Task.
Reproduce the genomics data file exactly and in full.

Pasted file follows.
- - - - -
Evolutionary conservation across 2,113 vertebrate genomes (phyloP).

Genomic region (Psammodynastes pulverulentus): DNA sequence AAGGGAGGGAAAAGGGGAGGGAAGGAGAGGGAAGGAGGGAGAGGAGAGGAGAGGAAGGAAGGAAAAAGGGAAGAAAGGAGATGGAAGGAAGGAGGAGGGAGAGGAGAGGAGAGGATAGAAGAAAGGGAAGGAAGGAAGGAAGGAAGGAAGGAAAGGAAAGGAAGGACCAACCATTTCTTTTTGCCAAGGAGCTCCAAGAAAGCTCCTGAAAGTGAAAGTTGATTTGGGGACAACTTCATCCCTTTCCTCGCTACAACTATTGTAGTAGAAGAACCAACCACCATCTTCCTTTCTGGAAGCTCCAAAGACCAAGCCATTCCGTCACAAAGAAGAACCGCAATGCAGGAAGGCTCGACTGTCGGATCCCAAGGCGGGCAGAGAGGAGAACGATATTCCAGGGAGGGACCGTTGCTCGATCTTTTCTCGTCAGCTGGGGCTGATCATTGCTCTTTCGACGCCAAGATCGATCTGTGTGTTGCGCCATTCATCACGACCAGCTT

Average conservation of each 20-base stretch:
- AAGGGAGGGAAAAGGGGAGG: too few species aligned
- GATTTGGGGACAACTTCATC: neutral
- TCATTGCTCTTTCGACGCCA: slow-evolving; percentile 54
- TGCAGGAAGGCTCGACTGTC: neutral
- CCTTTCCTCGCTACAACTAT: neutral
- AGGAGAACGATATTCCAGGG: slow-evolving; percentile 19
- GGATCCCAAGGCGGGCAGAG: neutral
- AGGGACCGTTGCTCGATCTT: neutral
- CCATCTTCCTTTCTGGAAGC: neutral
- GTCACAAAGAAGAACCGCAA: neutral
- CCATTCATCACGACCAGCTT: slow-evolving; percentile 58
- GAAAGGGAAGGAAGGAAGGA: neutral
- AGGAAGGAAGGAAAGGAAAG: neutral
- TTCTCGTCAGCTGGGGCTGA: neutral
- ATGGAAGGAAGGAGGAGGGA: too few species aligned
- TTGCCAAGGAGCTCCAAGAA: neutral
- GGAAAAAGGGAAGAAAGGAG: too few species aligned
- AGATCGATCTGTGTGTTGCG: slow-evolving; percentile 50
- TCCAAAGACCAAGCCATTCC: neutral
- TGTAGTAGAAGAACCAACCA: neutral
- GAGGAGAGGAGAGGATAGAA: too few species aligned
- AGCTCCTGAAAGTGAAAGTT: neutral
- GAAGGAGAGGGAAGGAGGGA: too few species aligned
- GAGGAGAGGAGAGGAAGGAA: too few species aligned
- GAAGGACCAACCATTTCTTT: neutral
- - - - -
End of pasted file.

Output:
Evolutionary conservation across 2,113 vertebrate genomes (phyloP).

Genomic region (Psammodynastes pulverulentus): DNA sequence AAGGGAGGGAAAAGGGGAGGGAAGGAGAGGGAAGGAGGGAGAGGAGAGGAGAGGAAGGAAGGAAAAAGGGAAGAAAGGAGATGGAAGGAAGGAGGAGGGAGAGGAGAGGAGAGGATAGAAGAAAGGGAAGGAAGGAAGGAAGGAAGGAAGGAAAGGAAAGGAAGGACCAACCATTTCTTTTTGCCAAGGAGCTCCAAGAAAGCTCCTGAAAGTGAAAGTTGATTTGGGGACAACTTCATCCCTTTCCTCGCTACAACTATTGTAGTAGAAGAACCAACCACCATCTTCCTTTCTGGAAGCTCCAAAGACCAAGCCATTCCGTCACAAAGAAGAACCGCAATGCAGGAAGGCTCGACTGTCGGATCCCAAGGCGGGCAGAGAGGAGAACGATATTCCAGGGAGGGACCGTTGCTCGATCTTTTCTCGTCAGCTGGGGCTGATCATTGCTCTTTCGACGCCAAGATCGATCTGTGTGTTGCGCCATTCATCACGACCAGCTT

Average conservation of each 20-base stretch:
- AAGGGAGGGAAAAGGGGAGG: too few species aligned
- GATTTGGGGACAACTTCATC: neutral
- TCATTGCTCTTTCGACGCCA: slow-evolving; percentile 54
- TGCAGGAAGGCTCGACTGTC: neutral
- CCTTTCCTCGCTACAACTAT: neutral
- AGGAGAACGATATTCCAGGG: slow-evolving; percentile 19
- GGATCCCAAGGCGGGCAGAG: neutral
- AGGGACCGTTGCTCGATCTT: neutral
- CCATCTTCCTTTCTGGAAGC: neutral
- GTCACAAAGAAGAACCGCAA: neutral
- CCATTCATCACGACCAGCTT: slow-evolving; percentile 58
- GAAAGGGAAGGAAGGAAGGA: neutral
- AGGAAGGAAGGAAAGGAAAG: neutral
- TTCTCGTCAGCTGGGGCTGA: neutral
- ATGGAAGGAAGGAGGAGGGA: too few species aligned
- TTGCCAAGGAGCTCCAAGAA: neutral
- GGAAAAAGGGAAGAAAGGAG: too few species aligned
- AGATCGATCTGTGTGTTGCG: slow-evolving; percentile 50
- TCCAAAGACCAAGCCATTCC: neutral
- TGTAGTAGAAGAACCAACCA: neutral
- GAGGAGAGGAGAGGATAGAA: too few species aligned
- AGCTCCTGAAAGTGAAAGTT: neutral
- GAAGGAGAGGGAAGGAGGGA: too few species aligned
- GAGGAGAGGAGAGGAAGGAA: too few species aligned
- GAAGGACCAACCATTTCTTT: neutral